Wednesday, December 11, 2013

An Unusually Dry Fall

A number of people have commented to me about how dry this fall has been...and they are right!  Let me show you the story.

Let's begin by looking at the percentage of normal precipitation from October 12 through yesterday (December 10th, see graphic).   Mighty dry in the western U.S.   Much of Oregon and Washington have received less than half of normal precipitation;  in central and northern CA less than 25% has been common.

Looking more closely at the last month, here is the cumulative precipitation at Quillayute, Seattle, and Spokane (red is observed, blue is normal).  Quillayute is down about 10 inches, Seattle down by roughly 3.5 inches, and Spokane by nearly 2 inches.
The USDA Drought Monitor web site highlights the very dry conditions in California and Nevada (see graphic).  As of Dec. 3, extreme drought covers central CA and northern Nevada. 


Ok, you are convinced it has been dry.  But why?   

The reason has been a very persistent ridge of high pressure over the eastern Pacific.   Here is an average upper air  (500 hPa) map for October 1 through December 8th.  You can see the eastern Pacific ridge quite clearly.
We can subtract this average 500 hPa map from a long-term average climatological map and get what is called an anomaly map, which highlights the differences from normal.  Anyway, here is is.  You can see the anomalous high heights (high pressure) over the eastern Pacific--really clear.
We can create the same type of anomaly map for sea level pressure (see below).  Same story...very anomalous high pressure over the Gulf of Alaska.
Why did we get such an unusual pattern?  I don't have that answer and I suspect no ones else does either.  Not expected during a neutral year,  which is neither La Nina nor El Nino.

The latest NOAA Climate Prediction Center three month precipitation is for normal precipitation (see below).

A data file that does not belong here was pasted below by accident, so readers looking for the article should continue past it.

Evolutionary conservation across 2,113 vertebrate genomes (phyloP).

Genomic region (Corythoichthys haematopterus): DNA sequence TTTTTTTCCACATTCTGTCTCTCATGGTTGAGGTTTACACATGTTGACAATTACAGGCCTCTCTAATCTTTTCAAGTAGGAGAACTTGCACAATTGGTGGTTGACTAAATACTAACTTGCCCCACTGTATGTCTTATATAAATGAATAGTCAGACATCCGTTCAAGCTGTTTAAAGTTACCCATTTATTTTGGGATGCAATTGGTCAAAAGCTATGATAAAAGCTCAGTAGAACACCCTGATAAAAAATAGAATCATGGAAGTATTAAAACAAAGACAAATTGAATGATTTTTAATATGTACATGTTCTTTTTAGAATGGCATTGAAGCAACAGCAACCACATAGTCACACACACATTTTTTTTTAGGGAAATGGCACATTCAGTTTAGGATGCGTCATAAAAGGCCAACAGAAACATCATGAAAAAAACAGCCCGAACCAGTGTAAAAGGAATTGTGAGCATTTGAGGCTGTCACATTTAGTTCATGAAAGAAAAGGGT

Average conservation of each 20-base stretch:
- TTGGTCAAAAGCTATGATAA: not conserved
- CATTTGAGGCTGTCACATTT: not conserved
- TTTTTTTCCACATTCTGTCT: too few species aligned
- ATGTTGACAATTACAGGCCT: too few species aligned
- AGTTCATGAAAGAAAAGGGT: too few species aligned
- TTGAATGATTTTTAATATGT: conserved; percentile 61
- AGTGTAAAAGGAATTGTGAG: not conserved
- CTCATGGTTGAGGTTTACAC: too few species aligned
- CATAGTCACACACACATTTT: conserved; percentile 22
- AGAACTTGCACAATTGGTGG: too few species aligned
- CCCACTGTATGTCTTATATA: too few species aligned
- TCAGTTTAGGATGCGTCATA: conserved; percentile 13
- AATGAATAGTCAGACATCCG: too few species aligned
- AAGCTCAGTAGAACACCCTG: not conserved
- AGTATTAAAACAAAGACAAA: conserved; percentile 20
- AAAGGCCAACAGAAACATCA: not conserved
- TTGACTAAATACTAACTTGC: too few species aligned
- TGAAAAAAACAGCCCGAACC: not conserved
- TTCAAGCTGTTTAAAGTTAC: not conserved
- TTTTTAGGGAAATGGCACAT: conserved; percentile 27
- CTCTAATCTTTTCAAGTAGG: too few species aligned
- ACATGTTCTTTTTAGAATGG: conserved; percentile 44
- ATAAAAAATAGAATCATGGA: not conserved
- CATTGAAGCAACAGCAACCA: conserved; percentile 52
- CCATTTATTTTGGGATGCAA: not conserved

Tomorrow we will get the first wet, mild weather system in a long while, with rain developing in the morning.   The atmosphere has warmed up sufficiently that the lowlands will only experience rain.  Enjoy normality.

2014 Washington Weather Calendar

Need a Good Weather Calendar? 
Like to Help UW Atmospheric Sciences students go to conferences?

Then buy the 2014 Washington Weather Calendar!  You can order online (about $15. plus shipping) here.  A few dollars  goes to the UW Chapter of the American Meteorological Society for each calender.  A fine holiday gift for the weather lover. 

Jeff Renner  of KING5 will be signing calendars at the U Book Store in Seattle on Saturday, Dec 14th at 3 PM.  Info here.

9 comments:

Hindu said...

PDO? That W ridge seems to hang around annually during the winter.

Jeffrey Jacka said...

Has the area of high pressure in the gulf of Alaska lifted? Or is it still there?

Eric Moss said...

Can we look back into past seasons where there has been a similar anomaly to try and determine what the weather "may" be like for winter? IE does this type of fall ridge correlate to a stormier, snowier winter, or a continuation of dry benign weather?

Glenn said...

I know you've rejected Francis and Vavrus' paper on slowing Rossby waves. But it certainly seems to fit in well with the prolonged cycles of unchanging weather we've had here in the last few years; ie long dry spells, long wet spells, long warm spells, long cold spells. IIRC, you said they were looking at the wrong altitude. _But_ their hypothesis seems to fit observed phenomona; what would it take to advance it to a theory?

dbostrom said...

Discussion of a couple more papers pertinent to Glenn's question here:

http://arstechnica.com/science/2013/12/melting-arctic-sea-ice-could-be-altering-jet-stream/

Authors and findings seem to be slowly piling up. Maybe there's some coalescence around the notion?

Cliff Mass said...

Glenn,
As noted by the Barnes paper I have noted, the Francis and Vavrus paper has very serious methodological deficiencies. Really no evidence for their hypothesis..cliff

Unknown said...

Yet several other papers have added weight to the Francis/Vavrus conjecture, or variations of it. This is far from settled.

Unknown said...

I can't help wondering if the focus on sea ice loss is a bit misplaced...it's the incredible anomalous warming of the whole arctic region which COULD be affecting the jet stream. The sea ice loss is just one component contributing to this.

dbostrom said...

Unknown, this paper by JA Screen delves into components a little bit:

http://iopscience.iop.org/1748-9326/8/4/044015/pdf/1748-9326_8_4_044015.pdf